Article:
(CNN) -- As a player who has won African and Olympic titles with Cameroon and Spanish league and Champions League titles with Barcelona as well as three African footballer of the year awards, Samuel Eto'o expects to command respect.
Barcelona star Samuel Eto'o is one of a number of top footballers who have spoken out against racism.
Yet Eto's spectacular career in Spain, where his goalscoring prowess have made him one of the world's most feared and admired strikers, has been punctuated by incidents in which he has been the victim of sickening racist abuse.
Memorably, Eto'o started to walk off the pitch in protest during a match at Real Zaragoza in 2006 after being taunted by home supporters chanting monkey noises only to be persuaded to return by his Barcelona teammates and the club's coach, Frank Rijkaard.
"I was leaving the field and if it wasn't for Rijkaard, my teammates and the referee, I would have done it," Eto'o recalls. "In that moment you start thinking whether there is something wrong with being black, you know? But I think we are all humans, everyone's blood is the same color and we all have the same heart. I don't see any differences in skin color."
While Spanish football's reputation for sophistication and flair has made la Liga one of the most attractive and marketable competitions in world football, attitudes in the stands have not always kept apace with the cosmopolitanism on display on the pitch.
Nor has positive leadership always come from the top. Real Zaragoza were fined just 9,000 euros ($13,800) for the abuse directed by their supporters at Eto'o. And in 2005, the Spanish national coach Luis Aragones -- currently steering Spain through Euro 2008 -- was at the center of controversy when he used a racist slur to describe French striker Thierry Henry, now a teammate of Eto'o's at Barcelona.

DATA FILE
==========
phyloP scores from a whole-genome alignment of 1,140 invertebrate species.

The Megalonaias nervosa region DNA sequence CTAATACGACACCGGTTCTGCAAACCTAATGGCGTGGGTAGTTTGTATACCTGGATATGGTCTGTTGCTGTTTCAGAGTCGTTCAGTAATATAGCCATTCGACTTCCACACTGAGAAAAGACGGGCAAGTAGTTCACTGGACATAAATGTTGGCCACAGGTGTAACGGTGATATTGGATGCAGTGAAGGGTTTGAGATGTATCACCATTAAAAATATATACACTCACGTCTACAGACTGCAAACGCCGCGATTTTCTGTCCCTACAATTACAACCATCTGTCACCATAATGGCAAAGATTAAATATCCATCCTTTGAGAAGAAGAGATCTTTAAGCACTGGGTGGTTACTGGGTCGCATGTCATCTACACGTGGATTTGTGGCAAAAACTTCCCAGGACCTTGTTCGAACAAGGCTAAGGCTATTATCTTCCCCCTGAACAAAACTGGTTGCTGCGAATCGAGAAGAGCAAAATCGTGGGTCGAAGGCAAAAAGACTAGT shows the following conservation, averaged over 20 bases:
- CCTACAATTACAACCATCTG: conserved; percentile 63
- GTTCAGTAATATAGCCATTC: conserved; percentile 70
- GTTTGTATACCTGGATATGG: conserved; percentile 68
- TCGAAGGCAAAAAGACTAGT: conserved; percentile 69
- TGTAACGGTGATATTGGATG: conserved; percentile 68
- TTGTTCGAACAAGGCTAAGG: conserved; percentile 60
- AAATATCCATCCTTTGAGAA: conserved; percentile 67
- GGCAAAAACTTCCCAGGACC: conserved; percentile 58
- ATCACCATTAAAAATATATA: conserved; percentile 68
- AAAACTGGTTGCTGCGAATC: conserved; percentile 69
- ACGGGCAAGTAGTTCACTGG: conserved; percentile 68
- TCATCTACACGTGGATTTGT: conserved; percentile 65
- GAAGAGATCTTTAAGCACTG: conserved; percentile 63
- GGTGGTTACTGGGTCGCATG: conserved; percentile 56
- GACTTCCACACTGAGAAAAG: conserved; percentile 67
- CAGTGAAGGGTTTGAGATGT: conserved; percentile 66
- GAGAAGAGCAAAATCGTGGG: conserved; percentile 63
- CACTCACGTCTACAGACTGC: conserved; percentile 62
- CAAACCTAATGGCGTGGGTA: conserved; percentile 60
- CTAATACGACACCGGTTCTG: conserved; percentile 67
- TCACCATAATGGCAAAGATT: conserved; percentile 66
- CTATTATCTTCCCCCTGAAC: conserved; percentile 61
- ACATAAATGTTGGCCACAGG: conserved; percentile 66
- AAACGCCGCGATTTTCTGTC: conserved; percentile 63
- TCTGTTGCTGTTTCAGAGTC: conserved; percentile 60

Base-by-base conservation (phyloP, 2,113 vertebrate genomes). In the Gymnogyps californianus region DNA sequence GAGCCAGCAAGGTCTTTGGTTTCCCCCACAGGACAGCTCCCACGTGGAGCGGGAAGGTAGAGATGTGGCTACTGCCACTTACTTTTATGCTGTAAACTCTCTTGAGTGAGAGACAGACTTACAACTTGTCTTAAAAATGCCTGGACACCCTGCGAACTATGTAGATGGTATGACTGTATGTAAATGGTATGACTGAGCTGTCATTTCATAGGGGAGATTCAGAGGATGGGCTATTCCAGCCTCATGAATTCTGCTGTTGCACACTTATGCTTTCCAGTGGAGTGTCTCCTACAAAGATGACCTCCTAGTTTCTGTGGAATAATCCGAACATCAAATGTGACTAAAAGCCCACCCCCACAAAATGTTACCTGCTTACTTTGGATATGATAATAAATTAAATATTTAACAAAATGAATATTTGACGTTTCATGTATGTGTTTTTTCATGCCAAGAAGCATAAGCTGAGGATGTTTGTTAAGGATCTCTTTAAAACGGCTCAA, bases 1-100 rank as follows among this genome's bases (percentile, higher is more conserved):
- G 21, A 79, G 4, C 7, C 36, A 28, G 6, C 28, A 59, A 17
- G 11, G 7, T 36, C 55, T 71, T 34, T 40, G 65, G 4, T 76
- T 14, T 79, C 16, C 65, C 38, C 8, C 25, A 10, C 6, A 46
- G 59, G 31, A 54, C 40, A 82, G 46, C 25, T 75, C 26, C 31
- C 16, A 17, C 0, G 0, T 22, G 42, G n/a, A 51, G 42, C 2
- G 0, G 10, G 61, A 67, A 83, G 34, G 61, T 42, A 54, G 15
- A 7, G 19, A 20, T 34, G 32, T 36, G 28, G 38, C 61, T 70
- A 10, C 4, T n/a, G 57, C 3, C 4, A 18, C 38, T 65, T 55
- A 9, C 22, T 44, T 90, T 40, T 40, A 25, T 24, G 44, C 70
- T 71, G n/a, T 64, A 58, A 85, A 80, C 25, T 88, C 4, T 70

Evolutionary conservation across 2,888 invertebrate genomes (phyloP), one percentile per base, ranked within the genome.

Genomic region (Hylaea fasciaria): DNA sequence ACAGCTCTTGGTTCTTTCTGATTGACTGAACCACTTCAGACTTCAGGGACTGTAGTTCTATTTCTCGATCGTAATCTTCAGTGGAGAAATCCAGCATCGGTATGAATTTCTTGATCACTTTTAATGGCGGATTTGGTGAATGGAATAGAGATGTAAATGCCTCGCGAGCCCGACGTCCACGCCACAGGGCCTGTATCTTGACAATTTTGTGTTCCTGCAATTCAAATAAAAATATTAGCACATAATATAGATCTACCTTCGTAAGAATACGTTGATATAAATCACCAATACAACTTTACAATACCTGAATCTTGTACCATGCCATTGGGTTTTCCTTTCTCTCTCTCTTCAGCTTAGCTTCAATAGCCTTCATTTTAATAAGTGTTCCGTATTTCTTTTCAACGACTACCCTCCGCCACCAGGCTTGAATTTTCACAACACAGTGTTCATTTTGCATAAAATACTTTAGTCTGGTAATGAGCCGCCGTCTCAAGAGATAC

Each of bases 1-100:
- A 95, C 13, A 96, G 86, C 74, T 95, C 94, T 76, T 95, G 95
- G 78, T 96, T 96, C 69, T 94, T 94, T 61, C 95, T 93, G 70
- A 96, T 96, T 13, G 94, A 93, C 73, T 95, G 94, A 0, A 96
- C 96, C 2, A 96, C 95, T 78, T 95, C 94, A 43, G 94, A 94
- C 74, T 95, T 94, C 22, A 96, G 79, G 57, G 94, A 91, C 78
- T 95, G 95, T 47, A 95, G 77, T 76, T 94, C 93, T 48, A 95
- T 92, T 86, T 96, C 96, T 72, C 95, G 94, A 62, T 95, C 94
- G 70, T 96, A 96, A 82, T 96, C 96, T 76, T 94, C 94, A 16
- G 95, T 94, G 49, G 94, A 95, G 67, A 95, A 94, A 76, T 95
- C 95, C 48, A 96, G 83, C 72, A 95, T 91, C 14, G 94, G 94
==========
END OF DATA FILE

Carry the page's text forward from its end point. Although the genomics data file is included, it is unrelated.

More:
Eto'o admits that racism is so widespread in Spain that he no longer dares take his family to matches.
"Racism can happen anywhere and I don't want them to see it," he told CNN. "It's a sad situation in football. In my opinion the problem is getting bigger and the people that should come up with a solution are not doing it. So to protect my family, I don't take them to the game."
With black players regularly subjected to monkey chants in Spanish stadiums, Eto'o believes determined action is needed before verbal abuse spills over into physical violence.
"The authorities are working to find solutions. But they must find them. We can't wait until some crazy fan jumps from his seat and kills a black player before measures are taken. The players are revolted by it and we try to help each other. But the authorities must find a way to set an example."
One of the saddest aspects of racism in football is that many of those who participate in taunting colored players would never dream of behaving the same way on the street, at work or at home.
But Eto'o fears attitudes in stadiums may reflect wider social attitudes which find expression amid the passion, emotion and anonymity of the football crowd
"Football stadiums are just a reflection of what is going on in society," Eto'o says. "Many times in stadiums people just feel more relaxed and say what they think when they're somewhere else."
He believes the Spanish media has a key part to play in tackling racism in football, not just by highlighting incidents of abuse but in creating an environment in which racism in the stands is no longer quietly condoned.
"I don't make the decisions, but something needs to be done. Right now, the media here pays attention to the incidents of racism, but doesn't discuss solutions. That's the tragedy. They use these images to create an impact rather than to identify racism as a problem and to urge people to find a solution. TV has a lot of weight on public opinion and what the industry must do is make people feel a social responsibility to stop this kind of behavior."
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